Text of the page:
I’ve Fallen and Can’t Get Up

How can you incorporate self-preservation emotional appeals such as living longer, being safer, etc. into your marketing message?


The Oscar stature acting as a Recognition Emotional Appeal
Image Credit: Warner Bros.

The desire for recognition exists in every person and every company. When we complete a task or project we hope for some appreciation and recognition for our efforts. Then, if it is not forthcoming, we feel hurt since our desire for recognition has been bypassed.

If a person craves recognition and you give it to them, they will like you and bend over backward to help you. However, if you make them look bad or take credit for what they did, watch out.

Mary Kay was the master of recognition and it propelled her company to greatness as we discussed in a previous blog called “Recognition on Steroids.” By contrast, the lack of recognition when it is due can create a Benedict Arnold as we discussed in a previous blog called “Recognition or Doom.”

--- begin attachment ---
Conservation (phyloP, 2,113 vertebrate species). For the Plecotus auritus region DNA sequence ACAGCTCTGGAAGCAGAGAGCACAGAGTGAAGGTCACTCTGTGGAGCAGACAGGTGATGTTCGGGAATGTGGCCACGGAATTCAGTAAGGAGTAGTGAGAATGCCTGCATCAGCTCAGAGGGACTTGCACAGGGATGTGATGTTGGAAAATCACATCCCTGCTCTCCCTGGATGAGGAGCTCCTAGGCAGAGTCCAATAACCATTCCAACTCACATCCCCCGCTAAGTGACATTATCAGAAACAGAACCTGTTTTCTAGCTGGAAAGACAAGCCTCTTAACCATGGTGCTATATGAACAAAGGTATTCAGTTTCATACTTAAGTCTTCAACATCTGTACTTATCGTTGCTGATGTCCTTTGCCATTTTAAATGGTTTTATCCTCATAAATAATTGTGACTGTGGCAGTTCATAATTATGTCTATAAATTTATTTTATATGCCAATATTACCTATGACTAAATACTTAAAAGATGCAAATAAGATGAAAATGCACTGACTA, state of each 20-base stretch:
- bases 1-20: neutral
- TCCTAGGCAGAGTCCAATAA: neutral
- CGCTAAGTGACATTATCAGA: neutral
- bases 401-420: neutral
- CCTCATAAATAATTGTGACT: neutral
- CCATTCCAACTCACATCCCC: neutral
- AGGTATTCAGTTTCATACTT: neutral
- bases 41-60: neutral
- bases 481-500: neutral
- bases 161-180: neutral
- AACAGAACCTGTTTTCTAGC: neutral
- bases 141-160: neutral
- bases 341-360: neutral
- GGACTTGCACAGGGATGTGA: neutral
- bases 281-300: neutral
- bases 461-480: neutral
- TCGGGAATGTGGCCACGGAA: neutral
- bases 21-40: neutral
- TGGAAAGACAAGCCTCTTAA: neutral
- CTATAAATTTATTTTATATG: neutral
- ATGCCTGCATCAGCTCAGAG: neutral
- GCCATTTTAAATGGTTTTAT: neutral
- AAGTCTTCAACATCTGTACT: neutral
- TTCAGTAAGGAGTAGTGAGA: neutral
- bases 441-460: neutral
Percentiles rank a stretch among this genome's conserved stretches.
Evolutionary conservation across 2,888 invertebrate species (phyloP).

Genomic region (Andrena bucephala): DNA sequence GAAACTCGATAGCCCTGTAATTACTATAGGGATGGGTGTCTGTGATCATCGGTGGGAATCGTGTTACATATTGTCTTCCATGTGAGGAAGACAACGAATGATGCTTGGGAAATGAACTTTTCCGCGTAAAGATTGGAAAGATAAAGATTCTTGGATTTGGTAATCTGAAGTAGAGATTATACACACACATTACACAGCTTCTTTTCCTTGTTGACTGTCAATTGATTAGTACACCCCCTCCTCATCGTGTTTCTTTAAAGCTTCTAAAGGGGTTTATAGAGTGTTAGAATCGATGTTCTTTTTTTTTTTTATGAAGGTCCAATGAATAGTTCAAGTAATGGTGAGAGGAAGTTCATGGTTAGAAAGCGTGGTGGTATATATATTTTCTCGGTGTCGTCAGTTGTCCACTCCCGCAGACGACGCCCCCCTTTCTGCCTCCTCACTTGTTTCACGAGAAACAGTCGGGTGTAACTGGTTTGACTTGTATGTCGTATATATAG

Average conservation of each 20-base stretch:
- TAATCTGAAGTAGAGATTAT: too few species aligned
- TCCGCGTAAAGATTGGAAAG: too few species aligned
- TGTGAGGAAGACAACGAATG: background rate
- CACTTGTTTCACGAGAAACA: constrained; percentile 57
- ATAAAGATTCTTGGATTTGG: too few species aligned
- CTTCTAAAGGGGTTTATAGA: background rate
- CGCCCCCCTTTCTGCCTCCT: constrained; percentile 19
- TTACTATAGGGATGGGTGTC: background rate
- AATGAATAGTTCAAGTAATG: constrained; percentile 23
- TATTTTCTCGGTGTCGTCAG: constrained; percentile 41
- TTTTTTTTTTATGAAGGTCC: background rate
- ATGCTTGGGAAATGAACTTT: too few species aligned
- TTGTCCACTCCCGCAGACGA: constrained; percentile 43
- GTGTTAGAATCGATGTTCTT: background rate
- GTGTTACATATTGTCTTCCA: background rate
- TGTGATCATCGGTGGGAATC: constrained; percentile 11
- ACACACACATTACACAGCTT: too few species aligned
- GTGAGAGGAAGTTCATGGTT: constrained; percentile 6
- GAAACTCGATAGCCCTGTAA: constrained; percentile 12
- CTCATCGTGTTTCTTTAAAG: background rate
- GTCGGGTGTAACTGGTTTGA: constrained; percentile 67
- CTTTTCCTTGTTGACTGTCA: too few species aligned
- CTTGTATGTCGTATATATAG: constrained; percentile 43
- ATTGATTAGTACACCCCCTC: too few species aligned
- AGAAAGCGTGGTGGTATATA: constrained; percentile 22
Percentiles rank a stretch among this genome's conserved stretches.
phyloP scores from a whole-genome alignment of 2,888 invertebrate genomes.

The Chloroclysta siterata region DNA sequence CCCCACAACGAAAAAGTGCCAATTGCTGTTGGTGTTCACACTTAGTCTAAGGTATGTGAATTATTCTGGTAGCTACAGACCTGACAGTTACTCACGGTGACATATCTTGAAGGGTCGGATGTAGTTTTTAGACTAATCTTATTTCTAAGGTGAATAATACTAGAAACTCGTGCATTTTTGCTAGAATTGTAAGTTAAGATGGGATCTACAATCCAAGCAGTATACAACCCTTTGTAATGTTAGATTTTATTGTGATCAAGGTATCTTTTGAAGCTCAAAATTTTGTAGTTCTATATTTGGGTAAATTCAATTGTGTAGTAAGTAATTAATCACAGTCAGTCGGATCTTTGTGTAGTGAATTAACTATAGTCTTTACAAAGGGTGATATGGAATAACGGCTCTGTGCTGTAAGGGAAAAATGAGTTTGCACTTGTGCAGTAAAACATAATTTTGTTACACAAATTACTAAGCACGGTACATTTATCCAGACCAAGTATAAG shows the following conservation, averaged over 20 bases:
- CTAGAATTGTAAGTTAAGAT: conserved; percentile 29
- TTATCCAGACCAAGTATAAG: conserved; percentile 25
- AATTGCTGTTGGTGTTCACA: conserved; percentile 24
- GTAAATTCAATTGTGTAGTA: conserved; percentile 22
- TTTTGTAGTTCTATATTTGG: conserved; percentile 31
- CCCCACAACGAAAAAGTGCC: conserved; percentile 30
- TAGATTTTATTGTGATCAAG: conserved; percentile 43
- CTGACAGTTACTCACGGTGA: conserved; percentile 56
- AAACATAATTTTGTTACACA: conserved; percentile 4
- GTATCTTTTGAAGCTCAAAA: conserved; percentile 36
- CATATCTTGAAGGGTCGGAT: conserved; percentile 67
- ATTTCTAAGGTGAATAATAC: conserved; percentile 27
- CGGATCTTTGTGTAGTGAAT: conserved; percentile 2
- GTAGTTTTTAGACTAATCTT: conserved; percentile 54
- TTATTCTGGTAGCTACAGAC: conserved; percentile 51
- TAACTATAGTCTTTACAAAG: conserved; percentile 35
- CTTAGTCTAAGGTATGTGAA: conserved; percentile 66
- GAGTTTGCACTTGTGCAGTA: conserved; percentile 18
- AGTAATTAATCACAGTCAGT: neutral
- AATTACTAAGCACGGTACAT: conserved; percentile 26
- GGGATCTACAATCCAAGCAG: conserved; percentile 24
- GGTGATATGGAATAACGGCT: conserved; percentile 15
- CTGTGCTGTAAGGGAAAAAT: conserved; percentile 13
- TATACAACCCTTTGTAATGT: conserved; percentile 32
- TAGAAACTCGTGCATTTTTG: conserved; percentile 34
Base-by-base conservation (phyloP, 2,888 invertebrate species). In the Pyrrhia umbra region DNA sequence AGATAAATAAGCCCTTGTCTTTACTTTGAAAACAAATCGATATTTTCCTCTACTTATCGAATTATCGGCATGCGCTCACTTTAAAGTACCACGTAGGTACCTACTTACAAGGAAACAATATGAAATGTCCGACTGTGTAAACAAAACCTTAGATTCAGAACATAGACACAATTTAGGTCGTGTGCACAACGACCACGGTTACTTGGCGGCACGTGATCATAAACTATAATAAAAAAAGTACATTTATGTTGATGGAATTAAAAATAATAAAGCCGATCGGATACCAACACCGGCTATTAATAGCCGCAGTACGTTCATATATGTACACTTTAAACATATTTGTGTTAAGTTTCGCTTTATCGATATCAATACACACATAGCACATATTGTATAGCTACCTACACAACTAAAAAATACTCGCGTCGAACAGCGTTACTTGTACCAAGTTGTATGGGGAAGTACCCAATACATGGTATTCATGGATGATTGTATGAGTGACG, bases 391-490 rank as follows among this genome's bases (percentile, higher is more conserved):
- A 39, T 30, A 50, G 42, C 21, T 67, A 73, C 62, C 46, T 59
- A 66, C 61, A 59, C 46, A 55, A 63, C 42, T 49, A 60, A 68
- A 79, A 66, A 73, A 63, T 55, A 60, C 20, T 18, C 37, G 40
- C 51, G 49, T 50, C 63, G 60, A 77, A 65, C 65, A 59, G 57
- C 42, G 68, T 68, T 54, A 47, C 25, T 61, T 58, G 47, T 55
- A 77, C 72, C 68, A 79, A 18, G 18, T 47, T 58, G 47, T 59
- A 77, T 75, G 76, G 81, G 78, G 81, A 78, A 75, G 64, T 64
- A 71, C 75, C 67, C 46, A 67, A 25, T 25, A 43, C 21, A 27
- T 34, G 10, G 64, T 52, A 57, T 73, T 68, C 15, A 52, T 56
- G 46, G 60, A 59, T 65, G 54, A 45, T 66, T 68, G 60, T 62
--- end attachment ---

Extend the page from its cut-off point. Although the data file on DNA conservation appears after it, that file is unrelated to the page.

The secret to making people like and pay attention to you, especially with people that crave recognition, is to make them feel a sense of importance. The simple act of active listening can make the other person feel more important. Show them you are interested in their troubles, their children, and their success. They will love this attention and pay you back in spades.

However, rather than make the other person feel more important, many people choose instead to play the sympathy card and complain about their health or some bad luck they had. They make the conversation about themselves, denying the other party the ability to fulfill their desire for recognition. Everyone has health issues and hard-luck stories.